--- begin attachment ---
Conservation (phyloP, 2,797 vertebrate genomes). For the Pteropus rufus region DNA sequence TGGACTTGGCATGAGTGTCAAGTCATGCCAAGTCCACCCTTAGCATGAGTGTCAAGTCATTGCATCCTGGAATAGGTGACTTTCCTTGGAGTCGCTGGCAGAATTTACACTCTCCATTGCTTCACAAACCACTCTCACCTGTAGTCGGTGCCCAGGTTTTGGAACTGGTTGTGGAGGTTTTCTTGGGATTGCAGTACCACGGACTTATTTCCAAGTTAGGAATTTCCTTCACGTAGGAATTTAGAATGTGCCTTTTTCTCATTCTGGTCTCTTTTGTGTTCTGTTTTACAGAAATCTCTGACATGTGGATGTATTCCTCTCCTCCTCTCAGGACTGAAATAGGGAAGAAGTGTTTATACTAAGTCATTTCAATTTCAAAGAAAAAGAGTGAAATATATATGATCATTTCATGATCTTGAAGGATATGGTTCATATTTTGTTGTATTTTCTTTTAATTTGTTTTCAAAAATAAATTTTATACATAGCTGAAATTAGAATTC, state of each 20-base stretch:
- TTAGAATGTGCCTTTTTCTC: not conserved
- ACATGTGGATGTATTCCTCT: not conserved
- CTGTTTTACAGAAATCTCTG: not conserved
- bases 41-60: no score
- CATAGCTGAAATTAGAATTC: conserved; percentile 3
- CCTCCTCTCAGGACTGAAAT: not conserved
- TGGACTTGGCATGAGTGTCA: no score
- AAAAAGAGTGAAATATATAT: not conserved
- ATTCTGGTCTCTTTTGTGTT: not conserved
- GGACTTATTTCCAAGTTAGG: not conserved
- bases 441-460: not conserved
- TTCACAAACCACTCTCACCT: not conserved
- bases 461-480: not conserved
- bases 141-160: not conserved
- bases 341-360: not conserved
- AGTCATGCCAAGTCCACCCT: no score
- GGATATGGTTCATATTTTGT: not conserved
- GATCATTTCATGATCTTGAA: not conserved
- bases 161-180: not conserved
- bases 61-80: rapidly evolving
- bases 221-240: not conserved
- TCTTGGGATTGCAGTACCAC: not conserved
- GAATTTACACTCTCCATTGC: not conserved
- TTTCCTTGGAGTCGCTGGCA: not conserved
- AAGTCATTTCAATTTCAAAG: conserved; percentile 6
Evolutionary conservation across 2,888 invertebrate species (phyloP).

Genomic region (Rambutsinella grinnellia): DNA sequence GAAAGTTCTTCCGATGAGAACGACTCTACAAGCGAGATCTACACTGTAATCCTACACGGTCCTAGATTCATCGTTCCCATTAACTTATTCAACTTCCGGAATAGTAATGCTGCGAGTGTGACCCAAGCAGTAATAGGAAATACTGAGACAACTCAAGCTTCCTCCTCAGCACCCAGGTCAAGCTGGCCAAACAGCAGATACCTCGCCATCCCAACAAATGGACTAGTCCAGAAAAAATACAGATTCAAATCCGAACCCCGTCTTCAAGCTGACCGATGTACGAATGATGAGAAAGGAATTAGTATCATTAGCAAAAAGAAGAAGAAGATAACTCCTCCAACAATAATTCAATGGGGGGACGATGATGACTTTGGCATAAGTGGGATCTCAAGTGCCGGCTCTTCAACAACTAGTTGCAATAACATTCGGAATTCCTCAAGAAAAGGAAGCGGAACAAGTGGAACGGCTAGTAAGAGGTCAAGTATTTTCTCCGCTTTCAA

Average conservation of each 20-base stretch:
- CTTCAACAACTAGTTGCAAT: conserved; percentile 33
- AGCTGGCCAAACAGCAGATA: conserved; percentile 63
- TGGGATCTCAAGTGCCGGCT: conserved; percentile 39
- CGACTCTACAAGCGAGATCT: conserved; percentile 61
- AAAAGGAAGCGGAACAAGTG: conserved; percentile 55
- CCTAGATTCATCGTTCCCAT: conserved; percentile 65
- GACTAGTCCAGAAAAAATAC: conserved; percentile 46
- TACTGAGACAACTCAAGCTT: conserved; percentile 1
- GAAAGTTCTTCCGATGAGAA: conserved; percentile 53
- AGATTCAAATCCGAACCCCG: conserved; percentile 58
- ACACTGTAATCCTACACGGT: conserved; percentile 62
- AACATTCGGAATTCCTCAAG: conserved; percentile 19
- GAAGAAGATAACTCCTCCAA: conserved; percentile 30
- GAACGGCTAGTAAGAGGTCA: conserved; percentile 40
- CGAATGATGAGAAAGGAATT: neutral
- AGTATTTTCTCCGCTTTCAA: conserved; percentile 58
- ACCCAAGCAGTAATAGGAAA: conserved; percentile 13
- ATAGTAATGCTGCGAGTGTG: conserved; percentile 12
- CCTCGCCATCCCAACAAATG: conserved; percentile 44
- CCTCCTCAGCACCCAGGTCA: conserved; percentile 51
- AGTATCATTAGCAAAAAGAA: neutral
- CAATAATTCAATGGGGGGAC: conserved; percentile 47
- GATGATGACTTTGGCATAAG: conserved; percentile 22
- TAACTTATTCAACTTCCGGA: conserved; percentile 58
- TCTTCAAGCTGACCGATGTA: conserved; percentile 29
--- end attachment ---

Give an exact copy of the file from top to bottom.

Conservation (phyloP, 2,797 vertebrate genomes). For the Pteropus rufus region DNA sequence TGGACTTGGCATGAGTGTCAAGTCATGCCAAGTCCACCCTTAGCATGAGTGTCAAGTCATTGCATCCTGGAATAGGTGACTTTCCTTGGAGTCGCTGGCAGAATTTACACTCTCCATTGCTTCACAAACCACTCTCACCTGTAGTCGGTGCCCAGGTTTTGGAACTGGTTGTGGAGGTTTTCTTGGGATTGCAGTACCACGGACTTATTTCCAAGTTAGGAATTTCCTTCACGTAGGAATTTAGAATGTGCCTTTTTCTCATTCTGGTCTCTTTTGTGTTCTGTTTTACAGAAATCTCTGACATGTGGATGTATTCCTCTCCTCCTCTCAGGACTGAAATAGGGAAGAAGTGTTTATACTAAGTCATTTCAATTTCAAAGAAAAAGAGTGAAATATATATGATCATTTCATGATCTTGAAGGATATGGTTCATATTTTGTTGTATTTTCTTTTAATTTGTTTTCAAAAATAAATTTTATACATAGCTGAAATTAGAATTC, state of each 20-base stretch:
- TTAGAATGTGCCTTTTTCTC: not conserved
- ACATGTGGATGTATTCCTCT: not conserved
- CTGTTTTACAGAAATCTCTG: not conserved
- bases 41-60: no score
- CATAGCTGAAATTAGAATTC: conserved; percentile 3
- CCTCCTCTCAGGACTGAAAT: not conserved
- TGGACTTGGCATGAGTGTCA: no score
- AAAAAGAGTGAAATATATAT: not conserved
- ATTCTGGTCTCTTTTGTGTT: not conserved
- GGACTTATTTCCAAGTTAGG: not conserved
- bases 441-460: not conserved
- TTCACAAACCACTCTCACCT: not conserved
- bases 461-480: not conserved
- bases 141-160: not conserved
- bases 341-360: not conserved
- AGTCATGCCAAGTCCACCCT: no score
- GGATATGGTTCATATTTTGT: not conserved
- GATCATTTCATGATCTTGAA: not conserved
- bases 161-180: not conserved
- bases 61-80: rapidly evolving
- bases 221-240: not conserved
- TCTTGGGATTGCAGTACCAC: not conserved
- GAATTTACACTCTCCATTGC: not conserved
- TTTCCTTGGAGTCGCTGGCA: not conserved
- AAGTCATTTCAATTTCAAAG: conserved; percentile 6
Evolutionary conservation across 2,888 invertebrate species (phyloP).

Genomic region (Rambutsinella grinnellia): DNA sequence GAAAGTTCTTCCGATGAGAACGACTCTACAAGCGAGATCTACACTGTAATCCTACACGGTCCTAGATTCATCGTTCCCATTAACTTATTCAACTTCCGGAATAGTAATGCTGCGAGTGTGACCCAAGCAGTAATAGGAAATACTGAGACAACTCAAGCTTCCTCCTCAGCACCCAGGTCAAGCTGGCCAAACAGCAGATACCTCGCCATCCCAACAAATGGACTAGTCCAGAAAAAATACAGATTCAAATCCGAACCCCGTCTTCAAGCTGACCGATGTACGAATGATGAGAAAGGAATTAGTATCATTAGCAAAAAGAAGAAGAAGATAACTCCTCCAACAATAATTCAATGGGGGGACGATGATGACTTTGGCATAAGTGGGATCTCAAGTGCCGGCTCTTCAACAACTAGTTGCAATAACATTCGGAATTCCTCAAGAAAAGGAAGCGGAACAAGTGGAACGGCTAGTAAGAGGTCAAGTATTTTCTCCGCTTTCAA

Average conservation of each 20-base stretch:
- CTTCAACAACTAGTTGCAAT: conserved; percentile 33
- AGCTGGCCAAACAGCAGATA: conserved; percentile 63
- TGGGATCTCAAGTGCCGGCT: conserved; percentile 39
- CGACTCTACAAGCGAGATCT: conserved; percentile 61
- AAAAGGAAGCGGAACAAGTG: conserved; percentile 55
- CCTAGATTCATCGTTCCCAT: conserved; percentile 65
- GACTAGTCCAGAAAAAATAC: conserved; percentile 46
- TACTGAGACAACTCAAGCTT: conserved; percentile 1
- GAAAGTTCTTCCGATGAGAA: conserved; percentile 53
- AGATTCAAATCCGAACCCCG: conserved; percentile 58
- ACACTGTAATCCTACACGGT: conserved; percentile 62
- AACATTCGGAATTCCTCAAG: conserved; percentile 19
- GAAGAAGATAACTCCTCCAA: conserved; percentile 30
- GAACGGCTAGTAAGAGGTCA: conserved; percentile 40
- CGAATGATGAGAAAGGAATT: neutral
- AGTATTTTCTCCGCTTTCAA: conserved; percentile 58
- ACCCAAGCAGTAATAGGAAA: conserved; percentile 13
- ATAGTAATGCTGCGAGTGTG: conserved; percentile 12
- CCTCGCCATCCCAACAAATG: conserved; percentile 44
- CCTCCTCAGCACCCAGGTCA: conserved; percentile 51
- AGTATCATTAGCAAAAAGAA: neutral
- CAATAATTCAATGGGGGGAC: conserved; percentile 47
- GATGATGACTTTGGCATAAG: conserved; percentile 22
- TAACTTATTCAACTTCCGGA: conserved; percentile 58
- TCTTCAAGCTGACCGATGTA: conserved; percentile 29